The name Stenograph has long been synonymous with legal transcription.
Court and legal reporters, for example, are referred to as stenographers. The craft they practice is known as stenography.
Stenograph LLC 596 W. Lamont Road Elmhurst, IL 60126 (800) 323-4247 stenograph.com Top product: Luminex and Wave shorthand writers, CATalyst shorthand support software Number of employees: 80 Top official: Emily Heisley Stoecke, president of parent
While the people who run Elmhurst-based Stenograph LLC are happy with the widespread recognition, they point out that the shorthand transcription machines they've manufactured here since 1938 carry a name that is a registered trademark.
"It is our trademark, but people use the term interchangeably with the machine in general," said Star Levandowski, vice president of corporate strategy and business development for Stenograph. "People refer to it as the Stenograph machine, but the true common, non-branded term would be the shorthand machine."
Nonetheless, Stenograph could very well be considered the Ruth Bader Ginsburg in the niche industry of shorthand machines. Since the first Stenograph machine was sold 80 years ago, the company's reputation for quality, accuracy and customer service has commanded almost 90 percent share among the half-dozen companies in the market, according to Levandowski.
Stenograph did not invent the shorthand typewriter -- that was done in 1877 by court reporter Miles Bartholomew, who created a 10-key device in East St. Louis. His company, United States Stenograph Corporation, was the first to successfully sell a shorthand typewriter, according to Stenograph's website. The current Stenotype 22-key shorthand system was developed in the early 20th Century by Universal Stenotype Company, owned by Ward Stone Ireland. Ireland's company went bankrupt, but the company and patents were later acquired by Robert Wright, who modified Ireland's keyboard system and began the Stenograph company, marketing its first machine in 1938.
Unlike conventional QWERTY keyboards, the Stenotype 22-character keyboard allows users to type multiple keys at once, creating a phonetic representation of the spoken word. A certified court reporter must be able to type 225 words a minute with at least 95 percent accuracy, Levandowski said.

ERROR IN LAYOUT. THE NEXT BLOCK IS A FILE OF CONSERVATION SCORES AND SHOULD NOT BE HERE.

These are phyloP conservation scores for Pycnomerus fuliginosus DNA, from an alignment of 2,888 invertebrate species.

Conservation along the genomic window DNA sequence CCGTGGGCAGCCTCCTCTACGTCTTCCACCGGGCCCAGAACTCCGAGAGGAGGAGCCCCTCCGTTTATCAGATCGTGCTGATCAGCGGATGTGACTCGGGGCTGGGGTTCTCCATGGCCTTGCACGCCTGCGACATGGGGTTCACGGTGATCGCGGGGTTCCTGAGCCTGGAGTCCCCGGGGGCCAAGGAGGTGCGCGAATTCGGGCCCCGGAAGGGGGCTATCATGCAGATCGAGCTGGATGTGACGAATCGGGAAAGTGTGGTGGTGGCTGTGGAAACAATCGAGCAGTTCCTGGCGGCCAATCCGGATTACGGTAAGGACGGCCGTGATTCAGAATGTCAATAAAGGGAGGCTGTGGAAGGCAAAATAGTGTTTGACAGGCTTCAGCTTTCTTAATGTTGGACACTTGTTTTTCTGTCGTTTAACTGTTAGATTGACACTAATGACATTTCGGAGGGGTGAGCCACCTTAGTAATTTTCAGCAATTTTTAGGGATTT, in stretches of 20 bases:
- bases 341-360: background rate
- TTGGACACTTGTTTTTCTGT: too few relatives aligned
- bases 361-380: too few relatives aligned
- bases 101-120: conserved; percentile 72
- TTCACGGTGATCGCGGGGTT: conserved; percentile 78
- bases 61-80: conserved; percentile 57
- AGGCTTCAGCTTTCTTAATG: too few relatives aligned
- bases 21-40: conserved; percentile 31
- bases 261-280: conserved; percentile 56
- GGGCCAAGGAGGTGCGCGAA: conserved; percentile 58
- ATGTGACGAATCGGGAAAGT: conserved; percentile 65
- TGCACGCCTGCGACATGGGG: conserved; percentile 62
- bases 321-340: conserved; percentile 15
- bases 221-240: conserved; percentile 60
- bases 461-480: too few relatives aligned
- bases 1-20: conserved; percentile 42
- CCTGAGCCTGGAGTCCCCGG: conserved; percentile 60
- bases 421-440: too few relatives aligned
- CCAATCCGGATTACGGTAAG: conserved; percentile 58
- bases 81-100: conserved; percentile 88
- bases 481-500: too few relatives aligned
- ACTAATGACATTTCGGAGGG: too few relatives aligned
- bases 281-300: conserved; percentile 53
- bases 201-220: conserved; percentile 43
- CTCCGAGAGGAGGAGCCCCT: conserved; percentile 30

Technology has made many changes to the company's machines and capabilities over the decades, but Levandowski notes the core of the industry hasn't changed that much in that time.
"When it comes down to it, the needs are still the same," she said. "Courts still need a verbatim transcript.
"Although other technologies exists, the human shorthand reporter is really the best solution," she added.
Instead, technology has made it the shorthand reporter's job more efficient, Levandowski said. Reporters used to spend hours translating rolls of shorthand-notated paper into a verbatim transcript. Today, computer software like Stenograph's Catalyst does that translation automatically. Reporters today plug their machines into a laptop or tablet and monitor the transcript in real time, she said, giving them the ability to edit or read the document quickly.
"In the old days, you had a typewriter, and making changes and going back through it was a really big deal," Levandowski said. "Now we have computers and editing's much easier, transmission is a lot easier and storage is easier, too."
Recently, Stenograph developed cloud-based transcript storage, which allows a court reporter to upload the transcript to the cloud, which can be accessed by a judge or attorneys, allowing them to read the transcript in real time.
Levandowski notes Stenograph's market dominance not only comes from the quality of its products, but also from the support it provides for its customers. The company has 14 support specialist who can handle questions from customers, as well as a network of independent training agents who provide help and tips for reporters in using the company's software.
"It's a complex system," she said, noting its capabilities are expansive, much like Microsoft's Excel spreadsheet program, and many customers may not be aware of everything it can do.
"There are hundreds of different tools out there, so it helps to get some tips and trick from and experienced trainer," she said.
The company also works with schools to provide opportunities for students to enter the profession, from providing equipment rentals to being a part of the A-Z Discover Steno program, which Levandowski said gives students who are thinking about the profession a chance to try out the writers and see if it they are interested.
"It is a very specialized skill set ... it's not for everybody," she said. "But it is something we want people to be exposed to because it is something that they may know about, but don't see it too often."
While court/legal transcription is still the company's biggest market, Levandowski said Stenograph has also grown into new markets, like TV closed captioning and computer-aided real time transcriptions -- both of which grew out of requirements set by the Americans with Disabilities Act adopted in 1990.
Levandowski said the company grew into those markets as court reporters were being hired to provide real-time captioning or transcriptions.
"Any type of live TV is done with closed captioning, and that is being done by one of our customers," she said.
While technology has made life easier and more efficient for shorthand reporters, Levandowski doesn't see it replacing them. Voice recognition systems have not been able to reach the accuracy rate of human reporters, she notes, and court systems that use audio recordings in place of reporters have encountered problems with translating the recordings into accurate transcripts.
"So far we remain strong, and the courts and justice system understands the value of transcripts that our customers create," she said. "We've been able to remain prosperous and strong despite those challenges from technology."